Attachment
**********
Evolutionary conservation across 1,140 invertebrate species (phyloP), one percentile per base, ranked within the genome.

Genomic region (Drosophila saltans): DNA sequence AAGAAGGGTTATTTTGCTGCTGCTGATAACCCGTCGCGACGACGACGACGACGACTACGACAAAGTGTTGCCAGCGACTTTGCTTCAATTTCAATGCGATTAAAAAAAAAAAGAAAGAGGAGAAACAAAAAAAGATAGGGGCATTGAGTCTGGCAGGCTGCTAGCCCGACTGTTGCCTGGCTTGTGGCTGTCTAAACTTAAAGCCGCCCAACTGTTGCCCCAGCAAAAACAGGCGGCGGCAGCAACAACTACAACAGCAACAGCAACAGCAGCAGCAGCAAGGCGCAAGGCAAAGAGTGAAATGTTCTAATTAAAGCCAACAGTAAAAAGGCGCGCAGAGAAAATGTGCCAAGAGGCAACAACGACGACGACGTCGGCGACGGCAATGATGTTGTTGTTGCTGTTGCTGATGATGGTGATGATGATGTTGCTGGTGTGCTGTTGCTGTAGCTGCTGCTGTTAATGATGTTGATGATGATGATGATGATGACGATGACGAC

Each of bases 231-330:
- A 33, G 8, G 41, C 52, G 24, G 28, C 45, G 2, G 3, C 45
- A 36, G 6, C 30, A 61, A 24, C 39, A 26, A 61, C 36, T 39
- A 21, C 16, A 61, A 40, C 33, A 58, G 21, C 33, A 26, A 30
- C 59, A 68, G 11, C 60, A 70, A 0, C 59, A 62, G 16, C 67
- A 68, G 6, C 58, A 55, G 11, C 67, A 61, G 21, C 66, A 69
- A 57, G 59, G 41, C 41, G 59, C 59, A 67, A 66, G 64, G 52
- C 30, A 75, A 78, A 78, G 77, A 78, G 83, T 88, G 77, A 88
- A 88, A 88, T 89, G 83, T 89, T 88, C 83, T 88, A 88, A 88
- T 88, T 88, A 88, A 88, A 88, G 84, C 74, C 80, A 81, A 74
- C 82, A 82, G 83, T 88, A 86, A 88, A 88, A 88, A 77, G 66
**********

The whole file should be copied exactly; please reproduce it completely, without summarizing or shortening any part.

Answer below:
Evolutionary conservation across 1,140 invertebrate species (phyloP), one percentile per base, ranked within the genome.

Genomic region (Drosophila saltans): DNA sequence AAGAAGGGTTATTTTGCTGCTGCTGATAACCCGTCGCGACGACGACGACGACGACTACGACAAAGTGTTGCCAGCGACTTTGCTTCAATTTCAATGCGATTAAAAAAAAAAAGAAAGAGGAGAAACAAAAAAAGATAGGGGCATTGAGTCTGGCAGGCTGCTAGCCCGACTGTTGCCTGGCTTGTGGCTGTCTAAACTTAAAGCCGCCCAACTGTTGCCCCAGCAAAAACAGGCGGCGGCAGCAACAACTACAACAGCAACAGCAACAGCAGCAGCAGCAAGGCGCAAGGCAAAGAGTGAAATGTTCTAATTAAAGCCAACAGTAAAAAGGCGCGCAGAGAAAATGTGCCAAGAGGCAACAACGACGACGACGTCGGCGACGGCAATGATGTTGTTGTTGCTGTTGCTGATGATGGTGATGATGATGTTGCTGGTGTGCTGTTGCTGTAGCTGCTGCTGTTAATGATGTTGATGATGATGATGATGATGACGATGACGAC

Each of bases 231-330:
- A 33, G 8, G 41, C 52, G 24, G 28, C 45, G 2, G 3, C 45
- A 36, G 6, C 30, A 61, A 24, C 39, A 26, A 61, C 36, T 39
- A 21, C 16, A 61, A 40, C 33, A 58, G 21, C 33, A 26, A 30
- C 59, A 68, G 11, C 60, A 70, A 0, C 59, A 62, G 16, C 67
- A 68, G 6, C 58, A 55, G 11, C 67, A 61, G 21, C 66, A 69
- A 57, G 59, G 41, C 41, G 59, C 59, A 67, A 66, G 64, G 52
- C 30, A 75, A 78, A 78, G 77, A 78, G 83, T 88, G 77, A 88
- A 88, A 88, T 89, G 83, T 89, T 88, C 83, T 88, A 88, A 88
- T 88, T 88, A 88, A 88, A 88, G 84, C 74, C 80, A 81, A 74
- C 82, A 82, G 83, T 88, A 86, A 88, A 88, A 88, A 77, G 66